A few days ago I was playing Star Citizen and in the middle of a “bunker delivery” mission. For these, I have to travel to a planetary location, infiltrate an underground bunker, and find three crates. While there, I need to help the lawful NPCs defeat the unlawful NPCs who are occasionally invading. Once I get the three boxes (and have taken out the bad guys and/or avoided combat entirely), I need to deliver them by ship to the drop off destination. During this one particular mission in which I was tasked with delivering three boxes, I had gotten box number 2 all the way to the drop-off machine (into which I place the box, where it will get sucked into the aether like those bank drive-through vacuum tubes of old) when some asshat popped up beside me and stole the box from the machine. Considering I was in an armistice zone — no guns, no punching, no knifing, no overdosing with the medical gun — there was pretty much nothing I could do to get the box back.
I mentioned this in my org’s Discord channel:
This was a popular idea:
We’re currently working (very slowly) on an org website and suite of the usual tools for use in Star Citizen, and while this kind of tracker sounds like a good addition to such an app, I thought that it couldn’t be that difficult to create a Discord bot that could handle the task. Turns out it really wasn’t all that hard.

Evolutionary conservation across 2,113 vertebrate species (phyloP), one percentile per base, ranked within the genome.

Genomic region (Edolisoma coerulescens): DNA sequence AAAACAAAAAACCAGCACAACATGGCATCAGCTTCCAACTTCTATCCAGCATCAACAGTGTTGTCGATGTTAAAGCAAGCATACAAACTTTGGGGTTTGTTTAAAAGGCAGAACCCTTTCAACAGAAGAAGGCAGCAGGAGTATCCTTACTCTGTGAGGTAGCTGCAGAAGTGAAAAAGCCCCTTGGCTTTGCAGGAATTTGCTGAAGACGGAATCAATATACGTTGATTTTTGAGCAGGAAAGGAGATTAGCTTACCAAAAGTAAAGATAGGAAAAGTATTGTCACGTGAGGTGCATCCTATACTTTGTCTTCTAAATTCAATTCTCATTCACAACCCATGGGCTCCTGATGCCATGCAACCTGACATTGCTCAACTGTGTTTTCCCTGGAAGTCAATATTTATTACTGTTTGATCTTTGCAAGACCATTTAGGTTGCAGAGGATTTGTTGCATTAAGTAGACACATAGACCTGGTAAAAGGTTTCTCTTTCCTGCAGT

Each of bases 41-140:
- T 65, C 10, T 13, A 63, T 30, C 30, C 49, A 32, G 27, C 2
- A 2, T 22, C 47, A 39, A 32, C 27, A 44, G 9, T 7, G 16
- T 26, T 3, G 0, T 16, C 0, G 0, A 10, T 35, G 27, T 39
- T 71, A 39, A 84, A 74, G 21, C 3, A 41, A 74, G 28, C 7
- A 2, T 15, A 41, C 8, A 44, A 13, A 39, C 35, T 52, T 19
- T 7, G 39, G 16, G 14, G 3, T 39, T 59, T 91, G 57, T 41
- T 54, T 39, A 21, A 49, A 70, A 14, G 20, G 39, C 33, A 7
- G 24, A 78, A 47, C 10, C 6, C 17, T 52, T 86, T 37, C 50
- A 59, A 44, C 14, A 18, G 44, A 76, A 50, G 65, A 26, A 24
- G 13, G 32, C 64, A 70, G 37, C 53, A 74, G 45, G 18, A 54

In the next few posts, I’ll break down my project for those who might be interested, and so next time I set about botsmithing I’ll have something to refer to myself.
What Does This Bot Do?
KTFBot — or “Kill That F**ker” Bot — allows users to register a “target” into the database. Any user can then log a “kill” versus that target. With every kill (because for some, lessons are never learned the first, second, or tenth time), a bounty hunter’s tally is incremented. Users can list targets in the database, and can view the top three hunters per target, or overall.
the “/ktf” command takes a second subcommand that tells the bot what to do. Some commands take a third, free-form text parameter, usually the name of a target.
In the first development post, I’ll go over the setup of the development environment: the installation of NodeJS, Firebase’s Cloud Firestore for data retention, the libraries in use, and options for where to develop.